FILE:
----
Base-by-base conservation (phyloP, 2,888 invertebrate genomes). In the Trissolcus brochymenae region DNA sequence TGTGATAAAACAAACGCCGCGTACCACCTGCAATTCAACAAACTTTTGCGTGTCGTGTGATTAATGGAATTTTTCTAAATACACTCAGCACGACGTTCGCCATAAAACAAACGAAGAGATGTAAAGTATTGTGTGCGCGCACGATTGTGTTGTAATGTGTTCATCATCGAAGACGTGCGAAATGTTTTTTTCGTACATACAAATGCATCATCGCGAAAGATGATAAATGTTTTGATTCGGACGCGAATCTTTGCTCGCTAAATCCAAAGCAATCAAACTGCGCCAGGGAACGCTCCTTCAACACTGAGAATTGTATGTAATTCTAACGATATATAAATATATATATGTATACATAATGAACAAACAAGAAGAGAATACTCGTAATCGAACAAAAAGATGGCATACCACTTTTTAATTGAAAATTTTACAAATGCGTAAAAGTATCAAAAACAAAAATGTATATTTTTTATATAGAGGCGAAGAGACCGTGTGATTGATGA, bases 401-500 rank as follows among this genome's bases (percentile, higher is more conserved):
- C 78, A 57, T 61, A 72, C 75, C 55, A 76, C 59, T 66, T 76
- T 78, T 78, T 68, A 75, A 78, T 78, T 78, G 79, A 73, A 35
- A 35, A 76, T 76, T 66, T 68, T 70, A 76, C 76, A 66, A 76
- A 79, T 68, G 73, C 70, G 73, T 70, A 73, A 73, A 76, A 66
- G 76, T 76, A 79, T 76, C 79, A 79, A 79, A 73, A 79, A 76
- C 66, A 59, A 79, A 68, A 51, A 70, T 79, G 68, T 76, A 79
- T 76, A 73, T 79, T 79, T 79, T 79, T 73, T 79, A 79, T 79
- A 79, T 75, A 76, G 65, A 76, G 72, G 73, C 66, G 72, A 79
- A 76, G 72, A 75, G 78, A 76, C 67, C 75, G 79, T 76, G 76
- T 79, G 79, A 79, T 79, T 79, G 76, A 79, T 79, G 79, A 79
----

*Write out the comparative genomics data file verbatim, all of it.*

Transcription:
Base-by-base conservation (phyloP, 2,888 invertebrate genomes). In the Trissolcus brochymenae region DNA sequence TGTGATAAAACAAACGCCGCGTACCACCTGCAATTCAACAAACTTTTGCGTGTCGTGTGATTAATGGAATTTTTCTAAATACACTCAGCACGACGTTCGCCATAAAACAAACGAAGAGATGTAAAGTATTGTGTGCGCGCACGATTGTGTTGTAATGTGTTCATCATCGAAGACGTGCGAAATGTTTTTTTCGTACATACAAATGCATCATCGCGAAAGATGATAAATGTTTTGATTCGGACGCGAATCTTTGCTCGCTAAATCCAAAGCAATCAAACTGCGCCAGGGAACGCTCCTTCAACACTGAGAATTGTATGTAATTCTAACGATATATAAATATATATATGTATACATAATGAACAAACAAGAAGAGAATACTCGTAATCGAACAAAAAGATGGCATACCACTTTTTAATTGAAAATTTTACAAATGCGTAAAAGTATCAAAAACAAAAATGTATATTTTTTATATAGAGGCGAAGAGACCGTGTGATTGATGA, bases 401-500 rank as follows among this genome's bases (percentile, higher is more conserved):
- C 78, A 57, T 61, A 72, C 75, C 55, A 76, C 59, T 66, T 76
- T 78, T 78, T 68, A 75, A 78, T 78, T 78, G 79, A 73, A 35
- A 35, A 76, T 76, T 66, T 68, T 70, A 76, C 76, A 66, A 76
- A 79, T 68, G 73, C 70, G 73, T 70, A 73, A 73, A 76, A 66
- G 76, T 76, A 79, T 76, C 79, A 79, A 79, A 73, A 79, A 76
- C 66, A 59, A 79, A 68, A 51, A 70, T 79, G 68, T 76, A 79
- T 76, A 73, T 79, T 79, T 79, T 79, T 73, T 79, A 79, T 79
- A 79, T 75, A 76, G 65, A 76, G 72, G 73, C 66, G 72, A 79
- A 76, G 72, A 75, G 78, A 76, C 67, C 75, G 79, T 76, G 76
- T 79, G 79, A 79, T 79, T 79, G 76, A 79, T 79, G 79, A 79